A modern Indian mix of romance, social realism, and a dash of horror
The 14 stories collected here depict life in modern India in the early 20th century. Appropriate for this time period, Tagore’s writing style displays characteristics of an early modernism, though mixed with more traditional romantic and realist storytelling techniques. Tagore’s depictions of India feel a century ahead of those of British author Rudyard Kipling, who was also born in India, despite the fact that Kipling won the Nobel just six years prior to Tagore. Kipling would ladle on the local color to emphasize the exoticism of India. Tagore’s stories, on the other hand, may touch upon social issues unique to their setting like arranged marriages, income inequality, or the plight of widows in Indian society, but ultimately they succeed by emphasizing the universality of human experience through themes of love, honor, family, fidelity, loss, and regret that strike a chord in readers of all cultures.
The best story in the collection, “The Supreme Night,” is an excellent example of this. A young man grows up with dreams of becoming an important lawyer and freedom fighter. In his self-important zeal, he passes on the marriage arranged for him by his parents. The story then becomes a very sincere and moving tale of regret as the protagonist realizes the opportunity for a happy life that he has squandered. Arranged marriage features in quite a few of the stories. In “The River Stairs,” a young woman is married and widowed by the age of eight. “Subha” is about a mute girl who enjoys a simple life on her parents’ farm, until her parents decide to marry her off. Inheritance is another common plot element, as in “The Elder Sister,” in which an adult married woman loses her family’s estate to a newborn brother. For the most part, not much prior knowledge about India is required to enjoy these stories, but there is one notable exception. “The Trust Property” is really only understood after reading a closing explanatory footnote provided by the English editor. Elsewhere, Indian terms and customs are clarified by brief footnotes when needed.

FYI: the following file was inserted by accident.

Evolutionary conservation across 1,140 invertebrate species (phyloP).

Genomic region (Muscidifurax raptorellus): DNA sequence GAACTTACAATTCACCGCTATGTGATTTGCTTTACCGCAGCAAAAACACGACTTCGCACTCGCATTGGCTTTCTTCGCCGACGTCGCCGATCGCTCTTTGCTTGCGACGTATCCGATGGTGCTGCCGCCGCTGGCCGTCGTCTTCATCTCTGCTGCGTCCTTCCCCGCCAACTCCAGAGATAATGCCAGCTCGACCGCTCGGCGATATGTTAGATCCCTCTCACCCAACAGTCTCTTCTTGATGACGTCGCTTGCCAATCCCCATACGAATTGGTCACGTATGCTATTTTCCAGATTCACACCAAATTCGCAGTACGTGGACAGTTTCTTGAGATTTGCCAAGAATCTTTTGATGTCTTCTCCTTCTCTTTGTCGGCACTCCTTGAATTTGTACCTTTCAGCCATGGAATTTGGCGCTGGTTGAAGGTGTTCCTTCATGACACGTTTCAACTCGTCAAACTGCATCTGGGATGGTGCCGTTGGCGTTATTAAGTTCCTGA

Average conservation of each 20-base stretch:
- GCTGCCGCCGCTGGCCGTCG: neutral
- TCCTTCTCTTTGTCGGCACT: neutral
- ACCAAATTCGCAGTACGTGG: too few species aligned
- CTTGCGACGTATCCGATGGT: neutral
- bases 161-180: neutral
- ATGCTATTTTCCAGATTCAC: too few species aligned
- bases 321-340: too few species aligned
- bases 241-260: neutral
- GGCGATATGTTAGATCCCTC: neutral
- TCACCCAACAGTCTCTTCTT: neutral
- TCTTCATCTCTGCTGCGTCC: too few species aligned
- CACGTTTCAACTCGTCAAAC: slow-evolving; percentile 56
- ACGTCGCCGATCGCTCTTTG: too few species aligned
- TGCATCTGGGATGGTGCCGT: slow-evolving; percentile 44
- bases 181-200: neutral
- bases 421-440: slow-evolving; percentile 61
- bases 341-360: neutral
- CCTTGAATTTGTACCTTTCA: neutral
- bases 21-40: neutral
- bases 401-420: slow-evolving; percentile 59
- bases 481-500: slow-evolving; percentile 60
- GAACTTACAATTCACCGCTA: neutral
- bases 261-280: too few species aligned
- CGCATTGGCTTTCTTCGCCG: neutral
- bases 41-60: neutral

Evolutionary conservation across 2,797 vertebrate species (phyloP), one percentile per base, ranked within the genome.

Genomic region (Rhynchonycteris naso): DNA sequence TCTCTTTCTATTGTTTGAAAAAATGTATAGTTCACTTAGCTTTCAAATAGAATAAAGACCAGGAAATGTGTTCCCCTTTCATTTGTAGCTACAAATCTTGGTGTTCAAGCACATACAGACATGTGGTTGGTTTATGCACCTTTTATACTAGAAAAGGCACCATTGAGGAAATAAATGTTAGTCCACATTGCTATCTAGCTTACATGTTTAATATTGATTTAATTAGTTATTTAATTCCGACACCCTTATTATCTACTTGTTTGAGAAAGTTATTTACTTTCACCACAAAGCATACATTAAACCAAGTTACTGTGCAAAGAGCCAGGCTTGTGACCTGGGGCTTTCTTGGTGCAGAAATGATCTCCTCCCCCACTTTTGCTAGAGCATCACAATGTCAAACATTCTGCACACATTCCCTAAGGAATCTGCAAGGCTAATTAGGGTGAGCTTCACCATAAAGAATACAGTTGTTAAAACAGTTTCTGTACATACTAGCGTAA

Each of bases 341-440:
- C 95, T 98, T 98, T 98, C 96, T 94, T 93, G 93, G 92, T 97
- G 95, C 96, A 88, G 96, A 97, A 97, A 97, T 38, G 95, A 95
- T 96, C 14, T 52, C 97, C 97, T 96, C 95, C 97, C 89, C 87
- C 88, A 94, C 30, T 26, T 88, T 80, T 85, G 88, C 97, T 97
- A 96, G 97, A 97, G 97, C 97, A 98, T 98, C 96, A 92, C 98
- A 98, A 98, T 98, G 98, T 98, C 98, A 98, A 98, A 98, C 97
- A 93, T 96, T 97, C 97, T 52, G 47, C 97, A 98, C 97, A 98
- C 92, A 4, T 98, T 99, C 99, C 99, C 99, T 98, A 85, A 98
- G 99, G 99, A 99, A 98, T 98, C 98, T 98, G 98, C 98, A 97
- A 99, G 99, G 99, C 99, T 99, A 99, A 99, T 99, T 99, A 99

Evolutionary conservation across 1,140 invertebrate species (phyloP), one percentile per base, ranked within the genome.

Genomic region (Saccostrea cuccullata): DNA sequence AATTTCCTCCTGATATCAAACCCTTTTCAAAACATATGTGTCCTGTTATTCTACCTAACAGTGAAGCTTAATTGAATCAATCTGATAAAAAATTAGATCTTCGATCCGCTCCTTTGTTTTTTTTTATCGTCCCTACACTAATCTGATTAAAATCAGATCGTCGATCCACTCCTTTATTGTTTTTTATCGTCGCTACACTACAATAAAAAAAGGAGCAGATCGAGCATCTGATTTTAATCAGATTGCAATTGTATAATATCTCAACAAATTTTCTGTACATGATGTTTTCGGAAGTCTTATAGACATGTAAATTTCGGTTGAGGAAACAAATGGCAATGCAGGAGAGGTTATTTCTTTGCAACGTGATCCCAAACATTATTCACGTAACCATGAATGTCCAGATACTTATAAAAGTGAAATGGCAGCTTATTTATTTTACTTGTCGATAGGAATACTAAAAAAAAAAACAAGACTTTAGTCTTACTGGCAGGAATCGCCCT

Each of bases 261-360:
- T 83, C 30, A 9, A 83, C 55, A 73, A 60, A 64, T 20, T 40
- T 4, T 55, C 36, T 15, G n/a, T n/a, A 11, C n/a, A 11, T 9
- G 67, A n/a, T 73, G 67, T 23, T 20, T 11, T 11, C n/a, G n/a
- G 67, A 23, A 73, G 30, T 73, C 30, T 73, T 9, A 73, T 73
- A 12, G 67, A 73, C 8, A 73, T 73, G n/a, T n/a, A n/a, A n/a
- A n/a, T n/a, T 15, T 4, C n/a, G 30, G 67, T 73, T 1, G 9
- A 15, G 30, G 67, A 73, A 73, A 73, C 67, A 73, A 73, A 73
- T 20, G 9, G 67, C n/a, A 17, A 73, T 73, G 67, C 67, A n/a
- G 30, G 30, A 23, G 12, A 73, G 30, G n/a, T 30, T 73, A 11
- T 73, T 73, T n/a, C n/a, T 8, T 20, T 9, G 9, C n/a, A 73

A few of Tagore’s stories wander into the horror genre. In “The Skeleton,” for example, a former medical student listens to the reminiscences of the spirit of the anatomy skeleton he studied in school. Murder and suicide factor into a few others. The horror elements are not so much chilling, like the writings of Edgar Allen Poe, but rather more melancholic, like the works of French writer Théophile Gautier. Tagore is a very capable and eloquent writer, but endings are his weakness. Many of the stories here suffer from disappointing and inadequate conclusions. Often a tale will end with an abrupt twist followed by a vague resolution, leaving the reader to wonder what just happened. The feeling of melancholy is not confined to the horror tales but permeates the entire book, resulting in depressing endings that just leave the reader feeling bummed. If there is a sad way to end a story, Tagore will find it.
Overall, Mashi and Other Stories is a fine collection but fails to live up to Nobel-level expectations. Moments of emotional power and literary genius are mixed with instances of predictable and formulaic romance. There are almost as many misses as hits in the collection. Even so, for lovers of classic fiction the book is an enjoyably refreshing change from the European literary tradition.
Stories in this collection
The Auspicious Vision
The Supreme Night
Raja and Rani
The Trust Property
The Riddle Solved
The Elder Sister
The River Stairs
My Fair Neighbour
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